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Sep 9 – St Ciaran of Clonmacnoise (6th century) abbot

09 September, 2012

Ciarán the younger was from Connaught and founded a monastery at Clonmacnois that became famous throughout Europe. Pope John Paul II stopped off here on his way to celebrate Mass in Knock in 1979. Patrick Duffy traces Ciarán’s story. Mac an tsaoir The son of a carpenter or wheelwright, mac an tsaoir, Ciarán, is often called […]

ciaran1Ciarán the younger was from Connaught and founded a monastery at Clonmacnois that became famous throughout Europe. Pope John Paul II stopped off here on his way to celebrate Mass in Knock in 1979. Patrick Duffy traces Ciarán’s story.

Mac an tsaoir
The son of a carpenter or wheelwright, mac an tsaoir, Ciarán, is often called “the younger” to distinguish him from Ciarán of Saighir, called Sean Chiarán, or Ciarán the Senior.

Ciarán’s cow
This Ciarán was from Connaught and went to study under Finian of Clonard, taking with him his favourite cow, which his family donated for his education. The monastery could profit from milk and butter, calves, meat or from the hide that would be turned into parchment. The skin of Ciarán’s cow was preserved in his memory and was noted for miracles – it had the reputation that every man who died resting on it would get eternal life. And later, the book written on this famous cow-skin, Leabhar na hUidhre, became one of Ireland’s most important manuscripts. This is the book which preserves the lCiaranegend of the Táin Bó Cuailnge.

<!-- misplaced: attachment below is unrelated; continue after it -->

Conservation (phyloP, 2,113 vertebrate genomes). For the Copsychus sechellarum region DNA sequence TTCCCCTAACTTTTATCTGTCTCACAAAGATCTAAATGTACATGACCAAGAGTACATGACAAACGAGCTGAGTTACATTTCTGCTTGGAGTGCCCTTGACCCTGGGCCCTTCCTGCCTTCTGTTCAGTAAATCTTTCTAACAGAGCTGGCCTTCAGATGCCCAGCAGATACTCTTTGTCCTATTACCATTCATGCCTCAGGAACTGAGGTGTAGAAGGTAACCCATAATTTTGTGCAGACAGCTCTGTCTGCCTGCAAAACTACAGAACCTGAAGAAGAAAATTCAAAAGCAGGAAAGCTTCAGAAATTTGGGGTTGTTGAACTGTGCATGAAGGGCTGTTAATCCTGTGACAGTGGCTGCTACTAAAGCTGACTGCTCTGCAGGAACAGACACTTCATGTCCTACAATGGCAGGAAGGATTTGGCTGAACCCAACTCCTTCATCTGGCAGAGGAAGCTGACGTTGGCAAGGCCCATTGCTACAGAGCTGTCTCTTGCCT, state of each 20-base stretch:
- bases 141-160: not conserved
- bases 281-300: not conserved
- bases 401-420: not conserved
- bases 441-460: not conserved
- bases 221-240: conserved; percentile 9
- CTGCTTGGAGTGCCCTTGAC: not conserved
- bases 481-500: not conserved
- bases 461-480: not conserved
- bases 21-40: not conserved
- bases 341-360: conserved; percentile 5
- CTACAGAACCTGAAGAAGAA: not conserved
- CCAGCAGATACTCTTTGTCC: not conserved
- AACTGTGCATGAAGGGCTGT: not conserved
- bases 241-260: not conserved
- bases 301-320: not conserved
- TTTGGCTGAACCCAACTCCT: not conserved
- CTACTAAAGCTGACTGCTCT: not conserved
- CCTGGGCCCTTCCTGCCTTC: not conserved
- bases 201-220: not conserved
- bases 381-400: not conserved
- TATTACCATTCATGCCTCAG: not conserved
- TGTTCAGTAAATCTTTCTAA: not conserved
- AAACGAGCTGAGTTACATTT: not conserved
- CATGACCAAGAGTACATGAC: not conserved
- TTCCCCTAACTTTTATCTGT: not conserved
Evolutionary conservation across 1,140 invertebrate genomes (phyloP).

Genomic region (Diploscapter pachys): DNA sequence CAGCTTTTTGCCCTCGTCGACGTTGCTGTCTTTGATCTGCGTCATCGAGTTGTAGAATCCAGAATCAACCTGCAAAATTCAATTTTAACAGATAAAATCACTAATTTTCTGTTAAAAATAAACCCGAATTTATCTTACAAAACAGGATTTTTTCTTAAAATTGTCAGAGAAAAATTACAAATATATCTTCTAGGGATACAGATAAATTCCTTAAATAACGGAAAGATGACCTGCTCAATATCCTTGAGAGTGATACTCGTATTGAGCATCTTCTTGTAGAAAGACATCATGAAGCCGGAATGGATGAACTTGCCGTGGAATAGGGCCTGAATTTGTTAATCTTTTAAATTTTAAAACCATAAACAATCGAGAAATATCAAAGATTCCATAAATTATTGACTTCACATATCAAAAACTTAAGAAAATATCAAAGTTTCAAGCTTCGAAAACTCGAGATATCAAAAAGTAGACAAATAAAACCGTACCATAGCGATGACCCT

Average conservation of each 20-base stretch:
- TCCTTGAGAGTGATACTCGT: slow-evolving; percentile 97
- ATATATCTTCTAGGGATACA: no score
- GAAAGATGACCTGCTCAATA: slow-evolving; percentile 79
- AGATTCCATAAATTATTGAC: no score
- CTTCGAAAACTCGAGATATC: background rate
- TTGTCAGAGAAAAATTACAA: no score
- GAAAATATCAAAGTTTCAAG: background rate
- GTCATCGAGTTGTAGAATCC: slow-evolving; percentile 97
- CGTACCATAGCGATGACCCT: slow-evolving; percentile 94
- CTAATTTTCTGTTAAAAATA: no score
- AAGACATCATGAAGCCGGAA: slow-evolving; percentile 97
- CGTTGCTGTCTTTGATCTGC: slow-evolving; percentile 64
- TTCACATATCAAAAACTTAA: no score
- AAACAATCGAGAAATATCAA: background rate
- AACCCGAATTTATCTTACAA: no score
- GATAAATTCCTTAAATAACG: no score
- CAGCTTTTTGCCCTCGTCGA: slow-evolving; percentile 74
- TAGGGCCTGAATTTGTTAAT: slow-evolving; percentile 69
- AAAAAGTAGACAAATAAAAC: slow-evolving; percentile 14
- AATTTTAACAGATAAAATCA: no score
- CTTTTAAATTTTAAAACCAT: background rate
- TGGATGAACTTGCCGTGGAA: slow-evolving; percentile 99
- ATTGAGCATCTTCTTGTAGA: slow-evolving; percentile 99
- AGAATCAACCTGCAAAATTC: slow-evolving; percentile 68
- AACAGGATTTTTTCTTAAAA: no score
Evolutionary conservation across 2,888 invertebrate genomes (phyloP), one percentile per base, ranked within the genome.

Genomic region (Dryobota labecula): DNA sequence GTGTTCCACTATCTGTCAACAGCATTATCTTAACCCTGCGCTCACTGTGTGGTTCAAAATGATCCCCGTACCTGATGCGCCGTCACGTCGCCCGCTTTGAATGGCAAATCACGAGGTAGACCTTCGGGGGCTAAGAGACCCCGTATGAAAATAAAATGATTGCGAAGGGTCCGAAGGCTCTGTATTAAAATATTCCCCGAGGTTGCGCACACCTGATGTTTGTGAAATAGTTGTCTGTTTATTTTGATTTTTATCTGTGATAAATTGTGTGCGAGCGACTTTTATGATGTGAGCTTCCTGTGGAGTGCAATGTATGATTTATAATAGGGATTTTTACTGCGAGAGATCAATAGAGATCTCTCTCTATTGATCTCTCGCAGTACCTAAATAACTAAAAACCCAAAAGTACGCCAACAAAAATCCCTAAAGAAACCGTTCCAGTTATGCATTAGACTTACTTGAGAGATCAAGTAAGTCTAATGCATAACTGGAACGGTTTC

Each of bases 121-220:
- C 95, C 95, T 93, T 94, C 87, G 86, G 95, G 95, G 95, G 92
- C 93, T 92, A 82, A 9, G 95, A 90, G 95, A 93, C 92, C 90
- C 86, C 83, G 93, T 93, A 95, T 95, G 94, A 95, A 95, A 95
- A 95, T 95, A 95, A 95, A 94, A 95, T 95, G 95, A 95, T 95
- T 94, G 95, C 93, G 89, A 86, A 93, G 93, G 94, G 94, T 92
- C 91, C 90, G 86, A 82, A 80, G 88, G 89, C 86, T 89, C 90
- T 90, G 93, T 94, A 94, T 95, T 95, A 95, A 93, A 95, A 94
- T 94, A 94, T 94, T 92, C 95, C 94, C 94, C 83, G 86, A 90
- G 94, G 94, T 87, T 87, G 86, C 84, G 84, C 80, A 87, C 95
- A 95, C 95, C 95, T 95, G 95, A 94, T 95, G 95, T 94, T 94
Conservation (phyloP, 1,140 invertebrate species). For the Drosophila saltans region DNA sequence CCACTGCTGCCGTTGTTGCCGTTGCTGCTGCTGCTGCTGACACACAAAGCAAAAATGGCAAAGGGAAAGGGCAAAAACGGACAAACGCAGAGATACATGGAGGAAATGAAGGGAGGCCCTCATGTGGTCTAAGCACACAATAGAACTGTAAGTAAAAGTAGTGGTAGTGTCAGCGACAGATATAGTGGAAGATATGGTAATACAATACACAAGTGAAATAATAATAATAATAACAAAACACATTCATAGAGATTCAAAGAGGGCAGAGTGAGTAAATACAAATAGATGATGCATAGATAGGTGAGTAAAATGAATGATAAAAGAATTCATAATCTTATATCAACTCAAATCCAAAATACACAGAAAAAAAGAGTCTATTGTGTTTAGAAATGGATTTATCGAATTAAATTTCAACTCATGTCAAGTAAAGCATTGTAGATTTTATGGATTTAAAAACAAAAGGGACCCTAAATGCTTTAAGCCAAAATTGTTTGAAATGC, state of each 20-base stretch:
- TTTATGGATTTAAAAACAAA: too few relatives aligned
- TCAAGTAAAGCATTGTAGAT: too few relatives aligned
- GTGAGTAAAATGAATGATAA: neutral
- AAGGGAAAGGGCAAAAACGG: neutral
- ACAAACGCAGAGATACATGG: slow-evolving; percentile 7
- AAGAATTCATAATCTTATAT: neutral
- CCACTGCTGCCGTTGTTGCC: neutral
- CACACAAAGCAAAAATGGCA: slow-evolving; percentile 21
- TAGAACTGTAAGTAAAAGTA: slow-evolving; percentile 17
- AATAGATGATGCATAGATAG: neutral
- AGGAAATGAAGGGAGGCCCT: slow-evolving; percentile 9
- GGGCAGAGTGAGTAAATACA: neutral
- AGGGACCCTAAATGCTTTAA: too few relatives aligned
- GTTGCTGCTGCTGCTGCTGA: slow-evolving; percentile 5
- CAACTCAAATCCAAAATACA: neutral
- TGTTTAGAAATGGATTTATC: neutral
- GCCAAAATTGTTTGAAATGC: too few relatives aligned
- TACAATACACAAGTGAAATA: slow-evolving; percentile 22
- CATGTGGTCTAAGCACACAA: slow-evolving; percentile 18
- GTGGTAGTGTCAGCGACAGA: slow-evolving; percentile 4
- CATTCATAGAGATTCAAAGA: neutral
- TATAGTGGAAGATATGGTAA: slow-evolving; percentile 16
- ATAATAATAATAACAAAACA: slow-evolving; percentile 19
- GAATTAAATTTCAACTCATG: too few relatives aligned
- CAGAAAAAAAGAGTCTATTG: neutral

Training with Enda and Senan
Ciarán went on to learn from Enda of Aran, where he was ordained priest, and later to Senan of Scattery Island.

Foundation at Clonmacnois
He then made his own foundation with ten companions on the Shannon at Clonmacnois, but died at the age of 33 while it was still being built.

Influence
Clonmacnois later became one of the most influential monasteries in Europe. Alcuin of York (735-804), the most renowned of Saxon scholars who became an advisor at the court of Charlemagne, studied here under Colcu the wise in the eighth century. He wrote letters to him and sent presents from himself and the emperor. The monastery survived the Viking raids and the Norman wars up until 1552.

A place of pilgrimage
Clonmacnois is still an impressive site and a place of pilgrimage, especially for the Catholic group, Youth 2000. Pope John Paul II stopped off here on his way to Galway during his visit to Ireland in 1979.

JP at Clon

Pope John Paul II at Clonmacnois 1979